Similar But Different

Jayda Karsten, Asmaa Al-Issa, Neal Philipsen, Alyssa Haas 

March 8 - April 13, 2013

Similar but Different
By: Jayda Karsten
I sense a return to the collaborative approach of art, architecture, and design with the inclusion of other
disciplines such as math, science, psychology and technology. Throughout history there has been much
debate about the connectivity or individuality of disciplines. Through this curatorial process I was able to
see convergences and departures of both Environmental Design Studies (EVDS) and Fine Art students at
the University of Calgary. These up-and-coming artists and architects have created works that bridge their
specific disciplines and opened a conversation on shared language, methodologies, processes, and
intentions. I would like to thank The New Gallery, who approached this project with the intent to provide
a bridge between the Alberta College of Art + Design (ACAD) and the University of Calgary (U of C) through
an inter-institutional exhibition.
Historically, during the Renaissance period in particular, artists such as Bernini and Michelangelo referred
to themselves as architects as well as sculptors and painters. In late Victorian Britain this division was put
into question by William Morris and John Ruskin through the Arts and Crafts Movement. The early
twentieth century saw groups such as Bauhaus and De Stijl advocating an increased dialogue between art,
architecture, design and technology. The quest for the Gesamtkunstwerk (total art work) continues into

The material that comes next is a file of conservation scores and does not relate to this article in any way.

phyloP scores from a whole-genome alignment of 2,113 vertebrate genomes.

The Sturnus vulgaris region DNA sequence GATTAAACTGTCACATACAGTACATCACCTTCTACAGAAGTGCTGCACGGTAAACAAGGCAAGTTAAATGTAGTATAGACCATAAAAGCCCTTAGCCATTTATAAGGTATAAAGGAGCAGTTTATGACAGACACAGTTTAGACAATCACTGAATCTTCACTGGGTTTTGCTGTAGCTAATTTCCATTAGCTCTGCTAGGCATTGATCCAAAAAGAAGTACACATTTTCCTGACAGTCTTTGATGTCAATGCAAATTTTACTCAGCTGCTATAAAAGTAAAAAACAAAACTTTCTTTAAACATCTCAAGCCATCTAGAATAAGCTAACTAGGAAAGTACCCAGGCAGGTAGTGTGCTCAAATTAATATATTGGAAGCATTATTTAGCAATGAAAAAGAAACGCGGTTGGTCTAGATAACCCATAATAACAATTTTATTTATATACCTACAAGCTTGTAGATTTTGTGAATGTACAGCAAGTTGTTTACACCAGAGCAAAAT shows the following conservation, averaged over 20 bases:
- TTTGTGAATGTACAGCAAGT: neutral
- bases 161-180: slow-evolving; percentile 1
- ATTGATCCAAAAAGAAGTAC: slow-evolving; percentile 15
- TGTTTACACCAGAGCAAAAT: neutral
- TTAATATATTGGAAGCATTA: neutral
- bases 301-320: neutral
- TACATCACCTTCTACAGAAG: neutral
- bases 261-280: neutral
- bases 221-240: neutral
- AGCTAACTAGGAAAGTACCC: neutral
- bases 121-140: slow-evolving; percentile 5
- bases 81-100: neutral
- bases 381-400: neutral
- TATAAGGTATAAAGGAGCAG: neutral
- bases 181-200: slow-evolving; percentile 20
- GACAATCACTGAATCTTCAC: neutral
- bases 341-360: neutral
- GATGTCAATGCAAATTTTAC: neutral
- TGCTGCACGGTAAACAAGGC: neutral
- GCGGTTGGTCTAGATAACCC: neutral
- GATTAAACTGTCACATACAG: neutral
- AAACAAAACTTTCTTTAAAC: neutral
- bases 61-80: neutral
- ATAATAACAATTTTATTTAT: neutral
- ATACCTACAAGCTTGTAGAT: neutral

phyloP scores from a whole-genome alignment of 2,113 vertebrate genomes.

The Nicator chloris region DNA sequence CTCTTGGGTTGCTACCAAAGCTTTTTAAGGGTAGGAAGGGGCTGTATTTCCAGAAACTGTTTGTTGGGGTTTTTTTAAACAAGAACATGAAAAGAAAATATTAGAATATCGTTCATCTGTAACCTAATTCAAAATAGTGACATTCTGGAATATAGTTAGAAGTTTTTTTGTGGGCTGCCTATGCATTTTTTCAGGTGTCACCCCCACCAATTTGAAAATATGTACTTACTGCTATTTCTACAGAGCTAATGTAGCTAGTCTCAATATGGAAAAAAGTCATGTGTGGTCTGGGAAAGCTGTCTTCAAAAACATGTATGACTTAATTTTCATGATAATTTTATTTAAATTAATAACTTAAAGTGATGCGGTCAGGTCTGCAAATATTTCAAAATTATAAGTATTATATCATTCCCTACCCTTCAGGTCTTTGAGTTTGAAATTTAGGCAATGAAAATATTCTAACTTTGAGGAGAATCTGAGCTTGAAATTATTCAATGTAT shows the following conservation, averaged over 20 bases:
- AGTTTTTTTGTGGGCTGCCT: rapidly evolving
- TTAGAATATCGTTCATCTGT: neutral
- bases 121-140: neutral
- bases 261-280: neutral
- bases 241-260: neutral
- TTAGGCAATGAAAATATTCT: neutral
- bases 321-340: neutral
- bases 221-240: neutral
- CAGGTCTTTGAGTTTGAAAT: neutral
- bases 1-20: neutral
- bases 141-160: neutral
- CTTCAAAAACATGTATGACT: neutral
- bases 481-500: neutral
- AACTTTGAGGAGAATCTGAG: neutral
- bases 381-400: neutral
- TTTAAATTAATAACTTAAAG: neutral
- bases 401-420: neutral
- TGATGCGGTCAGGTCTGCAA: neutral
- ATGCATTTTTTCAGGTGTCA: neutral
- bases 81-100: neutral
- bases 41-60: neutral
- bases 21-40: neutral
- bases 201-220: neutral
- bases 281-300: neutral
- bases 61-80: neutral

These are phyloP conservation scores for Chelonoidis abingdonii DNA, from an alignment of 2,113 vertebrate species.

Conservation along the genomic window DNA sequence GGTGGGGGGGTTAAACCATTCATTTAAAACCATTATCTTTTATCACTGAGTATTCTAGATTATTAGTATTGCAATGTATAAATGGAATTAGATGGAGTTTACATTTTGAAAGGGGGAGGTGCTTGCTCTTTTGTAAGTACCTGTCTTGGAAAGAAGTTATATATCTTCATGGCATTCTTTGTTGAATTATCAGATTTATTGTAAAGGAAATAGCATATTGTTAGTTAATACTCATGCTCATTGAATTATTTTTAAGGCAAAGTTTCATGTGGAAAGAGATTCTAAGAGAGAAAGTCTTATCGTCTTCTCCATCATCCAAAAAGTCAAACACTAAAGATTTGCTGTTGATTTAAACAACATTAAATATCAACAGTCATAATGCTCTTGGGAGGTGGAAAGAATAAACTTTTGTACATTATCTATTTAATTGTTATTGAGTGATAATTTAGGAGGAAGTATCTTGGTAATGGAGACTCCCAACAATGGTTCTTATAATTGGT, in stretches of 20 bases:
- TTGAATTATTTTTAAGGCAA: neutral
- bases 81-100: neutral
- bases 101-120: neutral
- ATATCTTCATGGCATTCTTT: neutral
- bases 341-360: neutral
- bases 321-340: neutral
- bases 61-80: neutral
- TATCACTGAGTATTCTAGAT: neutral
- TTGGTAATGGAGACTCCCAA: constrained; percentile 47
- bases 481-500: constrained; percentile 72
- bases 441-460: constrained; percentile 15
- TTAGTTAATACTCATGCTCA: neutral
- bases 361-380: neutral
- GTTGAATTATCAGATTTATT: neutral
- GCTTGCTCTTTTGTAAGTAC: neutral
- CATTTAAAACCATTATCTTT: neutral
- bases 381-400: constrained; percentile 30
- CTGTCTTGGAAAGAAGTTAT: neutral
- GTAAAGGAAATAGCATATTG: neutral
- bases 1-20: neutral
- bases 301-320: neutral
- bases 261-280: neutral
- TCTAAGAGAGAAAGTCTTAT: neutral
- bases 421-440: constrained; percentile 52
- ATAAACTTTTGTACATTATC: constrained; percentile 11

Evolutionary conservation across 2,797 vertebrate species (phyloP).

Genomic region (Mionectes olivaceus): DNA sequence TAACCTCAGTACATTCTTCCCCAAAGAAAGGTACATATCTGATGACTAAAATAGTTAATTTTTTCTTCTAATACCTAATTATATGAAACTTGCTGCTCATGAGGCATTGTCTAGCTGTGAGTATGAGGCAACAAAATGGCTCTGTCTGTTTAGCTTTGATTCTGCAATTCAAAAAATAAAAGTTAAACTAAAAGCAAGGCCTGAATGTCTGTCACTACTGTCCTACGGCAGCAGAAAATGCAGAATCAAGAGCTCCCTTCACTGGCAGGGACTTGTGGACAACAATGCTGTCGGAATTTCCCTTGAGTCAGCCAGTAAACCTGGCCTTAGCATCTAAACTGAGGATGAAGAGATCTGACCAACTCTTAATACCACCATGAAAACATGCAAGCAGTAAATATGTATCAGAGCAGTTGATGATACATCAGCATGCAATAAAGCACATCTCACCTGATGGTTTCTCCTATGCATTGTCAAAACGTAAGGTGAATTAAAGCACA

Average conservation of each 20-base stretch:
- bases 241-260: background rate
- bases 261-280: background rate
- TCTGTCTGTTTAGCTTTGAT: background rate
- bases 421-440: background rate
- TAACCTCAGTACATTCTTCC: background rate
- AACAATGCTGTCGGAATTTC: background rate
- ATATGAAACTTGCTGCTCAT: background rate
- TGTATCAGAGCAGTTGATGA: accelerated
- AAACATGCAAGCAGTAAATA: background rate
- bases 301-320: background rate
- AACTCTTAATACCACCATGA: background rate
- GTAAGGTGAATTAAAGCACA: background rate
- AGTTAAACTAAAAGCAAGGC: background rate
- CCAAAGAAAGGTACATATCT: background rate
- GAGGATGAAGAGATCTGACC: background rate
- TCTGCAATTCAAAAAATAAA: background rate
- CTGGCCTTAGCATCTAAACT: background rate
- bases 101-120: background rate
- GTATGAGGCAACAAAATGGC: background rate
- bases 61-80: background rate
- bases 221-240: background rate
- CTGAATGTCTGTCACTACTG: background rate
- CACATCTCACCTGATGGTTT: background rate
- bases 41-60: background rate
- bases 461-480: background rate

the ’40s with Sigfried Gedion who influenced the Situationists International in the ’50s. Fast-forward into
the present day where the zeitgeist of Calgary’s artists, architects and designers continues to be one of
interdisciplinary exploration.
One observation is how technology is more than just a tool but also a medium for those in creative
disciplines. Stephen Rowe and Linds Horan both tuned to technology and the virtual world for the
language used to communicate their site-specific guerrilla installations. This is a surprising twist on how
objects are typically appropriated through remediation, taking something from the physical world and
reinterpreting it in the virtual world, has been completely reversed. Similarly, Alyssa Haas’ design for a
Cellphone Booth was created entirely in a virtual environment that is both weightless without human scale
and then brought into reality. This complex structure has both an architectural and artistic feeling to it;
combined with a design intention for function in a process she describes as “digital sculpting”.
Another observation was how concerned artists and architects are with social, physical and mental
wellbeing. Asmaa Al-Issa’s Surface is a site specific installation inspired by eastern philosophies and
through “ritualistic and meditative” processes. The result is a labyrinth like reflective space within the
gallery, while Elmira Aghsaei, Will Frank, and Jason McMullen’s installations try to alleviate social
awkwardness in the public realm and encourage playfulness in parks and LRT stations to increase public
wellbeing. In contrast, it is often the well-being of the lower class in society that is a predictably low
priority. Sol Aasland, Andrew Pun, and Alana Piche seek to draw our attention to the social injustices that
are prevalent in our city and how the social, physical, and mental wellness of the homeless goes
These are just some examples of the many interconnections that artists, architects, and designers share;
creating outcomes that are Similar but Different. Having arrived at this point, I ask myself how the
distinction of disciplines is either helpful or harmful in terms of generating dialogue around larger social,
political, and environmental issues, and is the term “interdisciplinary” becoming a cliché?